Self-talk: how to be compassionate with yourself

Published by Ali Gordon-Creed on

Do you speak to yourself as you would to others? Are you kind?

We all tend to have an inner critic and lots of us are harsher on ourselves than we would ever dream of being to others that we love. Our inner voice generally doesn’t have a filter and, as a result, can be more damaging than we might imagine.

The standard treatment for anxiety is CBT – Cognitive Behavioural Therapy – which usually comes in the form of counselling. However, this misses out a critical element of recovery: changing our inner voice from critical to compassionate.

Listen to yourself

Even by reading this blog you will become more aware of your own inner voice. Try to spend a few hours tuning in to it and listening to what it has to say and the tone with which it says it.

Part of psychotherapy training is becoming aware of your own self talk and at the beginning of my training, some 35 years ago, I noticed that I exclaimed out loud, “you stupid cow!” about myself as I brushed past my desk and knocked some papers off of it.

Saying that out loud feels shocking. But my inner voice thought nothing of it. It made me stop in my tracks. From then on, I resolved to notice my inner voice and have more compassion for myself.


Changing your inner narrative means understanding more about what compassion is. Kristin Neff says that there are three components of self-compassion:

  1. Self-kindness vs self-judgement

This is about being warm and understanding toward ourselves when we suffer, fail or feel inadequate. It’s about recognising that being imperfect is part of being human and that we can’t always have exactly what we want.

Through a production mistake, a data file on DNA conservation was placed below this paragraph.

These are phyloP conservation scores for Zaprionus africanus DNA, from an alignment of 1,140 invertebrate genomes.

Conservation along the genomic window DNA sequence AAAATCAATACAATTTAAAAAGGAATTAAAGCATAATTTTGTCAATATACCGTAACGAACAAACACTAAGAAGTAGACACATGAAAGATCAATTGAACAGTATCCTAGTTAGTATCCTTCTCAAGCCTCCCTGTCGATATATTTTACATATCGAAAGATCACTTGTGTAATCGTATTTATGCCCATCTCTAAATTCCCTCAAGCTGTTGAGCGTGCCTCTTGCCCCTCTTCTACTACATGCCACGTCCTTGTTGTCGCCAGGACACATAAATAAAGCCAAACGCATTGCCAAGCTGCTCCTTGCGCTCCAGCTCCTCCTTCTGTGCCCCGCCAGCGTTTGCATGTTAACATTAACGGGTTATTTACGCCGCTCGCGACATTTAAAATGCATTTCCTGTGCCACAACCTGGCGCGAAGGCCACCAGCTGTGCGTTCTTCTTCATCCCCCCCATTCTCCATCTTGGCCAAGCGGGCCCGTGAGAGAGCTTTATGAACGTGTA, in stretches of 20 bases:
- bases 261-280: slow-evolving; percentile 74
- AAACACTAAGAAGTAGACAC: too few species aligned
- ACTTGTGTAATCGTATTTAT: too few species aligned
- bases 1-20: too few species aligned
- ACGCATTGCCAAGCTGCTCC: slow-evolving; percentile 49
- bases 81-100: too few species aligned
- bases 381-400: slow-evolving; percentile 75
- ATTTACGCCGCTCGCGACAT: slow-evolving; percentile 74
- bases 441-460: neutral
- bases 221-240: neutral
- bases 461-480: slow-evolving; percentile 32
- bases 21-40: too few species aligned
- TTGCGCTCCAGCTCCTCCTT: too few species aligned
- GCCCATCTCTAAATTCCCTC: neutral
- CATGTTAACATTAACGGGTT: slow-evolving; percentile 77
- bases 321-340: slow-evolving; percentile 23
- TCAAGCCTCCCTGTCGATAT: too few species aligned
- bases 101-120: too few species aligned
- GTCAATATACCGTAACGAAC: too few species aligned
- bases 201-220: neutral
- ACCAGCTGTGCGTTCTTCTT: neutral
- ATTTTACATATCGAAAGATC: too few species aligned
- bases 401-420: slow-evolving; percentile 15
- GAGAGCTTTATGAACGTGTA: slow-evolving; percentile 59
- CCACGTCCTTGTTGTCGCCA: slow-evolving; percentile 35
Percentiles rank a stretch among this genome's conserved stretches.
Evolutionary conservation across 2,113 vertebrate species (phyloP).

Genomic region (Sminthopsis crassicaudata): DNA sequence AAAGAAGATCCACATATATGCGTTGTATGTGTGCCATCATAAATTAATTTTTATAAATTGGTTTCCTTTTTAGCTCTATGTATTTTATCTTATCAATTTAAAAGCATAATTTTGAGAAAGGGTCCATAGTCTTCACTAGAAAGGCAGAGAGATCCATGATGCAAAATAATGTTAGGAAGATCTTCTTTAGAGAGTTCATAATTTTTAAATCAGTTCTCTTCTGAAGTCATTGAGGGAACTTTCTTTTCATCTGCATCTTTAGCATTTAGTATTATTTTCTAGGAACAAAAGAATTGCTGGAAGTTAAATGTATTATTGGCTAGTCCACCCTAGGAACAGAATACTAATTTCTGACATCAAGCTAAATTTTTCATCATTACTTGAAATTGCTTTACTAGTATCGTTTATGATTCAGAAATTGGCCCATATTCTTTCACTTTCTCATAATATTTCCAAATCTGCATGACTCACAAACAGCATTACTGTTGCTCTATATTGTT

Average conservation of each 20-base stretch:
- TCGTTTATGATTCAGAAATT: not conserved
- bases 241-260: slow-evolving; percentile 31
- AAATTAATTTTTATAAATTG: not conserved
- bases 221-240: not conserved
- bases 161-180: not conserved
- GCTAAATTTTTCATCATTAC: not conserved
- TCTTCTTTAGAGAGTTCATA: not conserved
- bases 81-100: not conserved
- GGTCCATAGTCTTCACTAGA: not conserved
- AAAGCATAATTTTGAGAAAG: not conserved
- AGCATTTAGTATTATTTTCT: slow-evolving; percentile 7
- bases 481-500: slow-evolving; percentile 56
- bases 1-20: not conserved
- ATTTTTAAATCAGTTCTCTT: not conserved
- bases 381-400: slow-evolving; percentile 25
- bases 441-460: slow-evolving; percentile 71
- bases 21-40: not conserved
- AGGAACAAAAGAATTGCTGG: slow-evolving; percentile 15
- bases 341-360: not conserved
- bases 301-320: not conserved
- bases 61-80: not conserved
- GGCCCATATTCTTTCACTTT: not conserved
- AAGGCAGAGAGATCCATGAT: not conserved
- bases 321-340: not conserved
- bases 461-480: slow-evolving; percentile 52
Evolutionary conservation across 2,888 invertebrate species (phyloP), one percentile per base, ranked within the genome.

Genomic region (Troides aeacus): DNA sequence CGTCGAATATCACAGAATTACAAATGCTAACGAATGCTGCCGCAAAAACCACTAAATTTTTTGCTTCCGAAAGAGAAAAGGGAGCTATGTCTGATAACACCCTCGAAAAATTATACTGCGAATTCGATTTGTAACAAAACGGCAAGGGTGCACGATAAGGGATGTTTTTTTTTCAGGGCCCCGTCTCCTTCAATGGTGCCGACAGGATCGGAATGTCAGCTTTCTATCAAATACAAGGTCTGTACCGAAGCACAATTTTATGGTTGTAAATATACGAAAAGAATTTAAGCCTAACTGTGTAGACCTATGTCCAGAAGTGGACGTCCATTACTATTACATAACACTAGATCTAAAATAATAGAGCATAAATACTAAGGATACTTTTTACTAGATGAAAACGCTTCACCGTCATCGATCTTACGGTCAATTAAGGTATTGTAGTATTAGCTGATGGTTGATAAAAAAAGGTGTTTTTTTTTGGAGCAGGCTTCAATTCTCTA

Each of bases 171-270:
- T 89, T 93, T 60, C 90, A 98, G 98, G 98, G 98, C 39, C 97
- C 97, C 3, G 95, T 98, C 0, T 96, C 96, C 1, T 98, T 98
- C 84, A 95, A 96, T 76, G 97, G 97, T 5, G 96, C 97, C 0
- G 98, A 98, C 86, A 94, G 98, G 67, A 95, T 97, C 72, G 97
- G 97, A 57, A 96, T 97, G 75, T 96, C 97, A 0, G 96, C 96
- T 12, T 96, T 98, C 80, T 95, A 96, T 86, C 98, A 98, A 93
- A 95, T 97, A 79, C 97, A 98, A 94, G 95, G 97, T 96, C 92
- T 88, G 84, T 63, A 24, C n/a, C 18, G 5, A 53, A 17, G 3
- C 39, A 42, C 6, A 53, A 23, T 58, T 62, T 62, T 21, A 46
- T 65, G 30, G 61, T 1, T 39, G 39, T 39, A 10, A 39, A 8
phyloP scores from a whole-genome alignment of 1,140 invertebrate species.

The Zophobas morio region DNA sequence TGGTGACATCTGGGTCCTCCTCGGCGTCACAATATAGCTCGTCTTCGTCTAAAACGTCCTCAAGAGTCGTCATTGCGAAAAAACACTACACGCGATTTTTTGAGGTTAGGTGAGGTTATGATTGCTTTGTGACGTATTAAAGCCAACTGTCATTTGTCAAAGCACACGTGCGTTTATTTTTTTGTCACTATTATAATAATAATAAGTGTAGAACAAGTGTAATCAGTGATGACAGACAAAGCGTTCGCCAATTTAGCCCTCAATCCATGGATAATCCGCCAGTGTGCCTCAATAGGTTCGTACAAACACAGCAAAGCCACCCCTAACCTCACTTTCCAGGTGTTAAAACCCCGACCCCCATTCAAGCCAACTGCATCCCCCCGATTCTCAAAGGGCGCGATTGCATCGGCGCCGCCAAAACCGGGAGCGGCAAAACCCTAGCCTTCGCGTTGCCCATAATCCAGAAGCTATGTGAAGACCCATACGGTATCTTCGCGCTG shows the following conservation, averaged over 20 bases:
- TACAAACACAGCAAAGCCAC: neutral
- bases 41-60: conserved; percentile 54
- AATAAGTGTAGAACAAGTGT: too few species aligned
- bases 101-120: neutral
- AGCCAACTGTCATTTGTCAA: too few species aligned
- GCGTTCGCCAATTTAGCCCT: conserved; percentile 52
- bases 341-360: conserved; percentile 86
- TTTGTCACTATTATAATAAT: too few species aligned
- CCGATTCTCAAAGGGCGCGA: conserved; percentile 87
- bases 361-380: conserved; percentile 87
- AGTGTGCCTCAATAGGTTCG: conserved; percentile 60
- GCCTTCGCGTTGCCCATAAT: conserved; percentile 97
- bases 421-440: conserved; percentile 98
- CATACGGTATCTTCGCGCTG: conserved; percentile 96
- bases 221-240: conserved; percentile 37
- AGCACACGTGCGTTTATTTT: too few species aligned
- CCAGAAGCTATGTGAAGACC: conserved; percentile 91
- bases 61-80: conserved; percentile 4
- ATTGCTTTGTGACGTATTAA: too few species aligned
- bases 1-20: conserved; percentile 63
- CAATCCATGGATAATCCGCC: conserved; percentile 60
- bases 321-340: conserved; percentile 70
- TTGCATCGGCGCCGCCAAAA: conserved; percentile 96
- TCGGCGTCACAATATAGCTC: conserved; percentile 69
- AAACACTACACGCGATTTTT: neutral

1. Common humanity vs isolation

The narrative that “It’s not fair, I am the only one suffering” is the isolation part of this component. We need to learn to recognise that all humans share the experience of suffering, losing, failing. It’s not reserved especially for ‘me’.

  1. Mindfulness vs over-identification

We need to take a balanced approach to our negative emotions. Neither should be suppressed or exaggerated. This means learning to observe thoughts of feeling as they are, not trying to deny them.

These are often tricky balances to achieve. Kristin herself says “we cannot ignore our pain and feel compassion for it at the same time.” She makes the point that self-compassion is not self-pity but instead, it is learning to recognise and acknowledge our feelings and see them in the right perspective. Sometimes this can come from the conversations we have with others where we compare and sympathise.

How to find the balance

There is a simple exercise you can undertake to start engaging with a more positive internal dialogue and it is to write a letter to your younger self.

Imagine this letter as one you would have loved to receive as a child. Fill it with positive messages that you wished you had received. Tell yourself it is ok to make mistakes, that you are unique and therefore individual with reactions and experiences to match. Remind yourself that your only job in life is to be yourself; be true to who you are.

When you’ve written the letter, pick a phrase that especially resonates. This is likely to generate a strong emotional reaction, maybe a tear or two.

(A top tip here is to record yourself reading the letter aloud and then listen to the playback – it may be easier to hear what resonates this way.)

Now take this phrase or statement and write it on lots of post-it notes which you can then place around your home or office. Make sure they are left in places you will see then regularly. Your bathroom mirror might be a good starting point.

This statement can then become your daily mantra, a part of your morning or daily routine. Each time you read it, say it aloud too. It will enable you to re-embody it and believe it.


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Categories: selfcare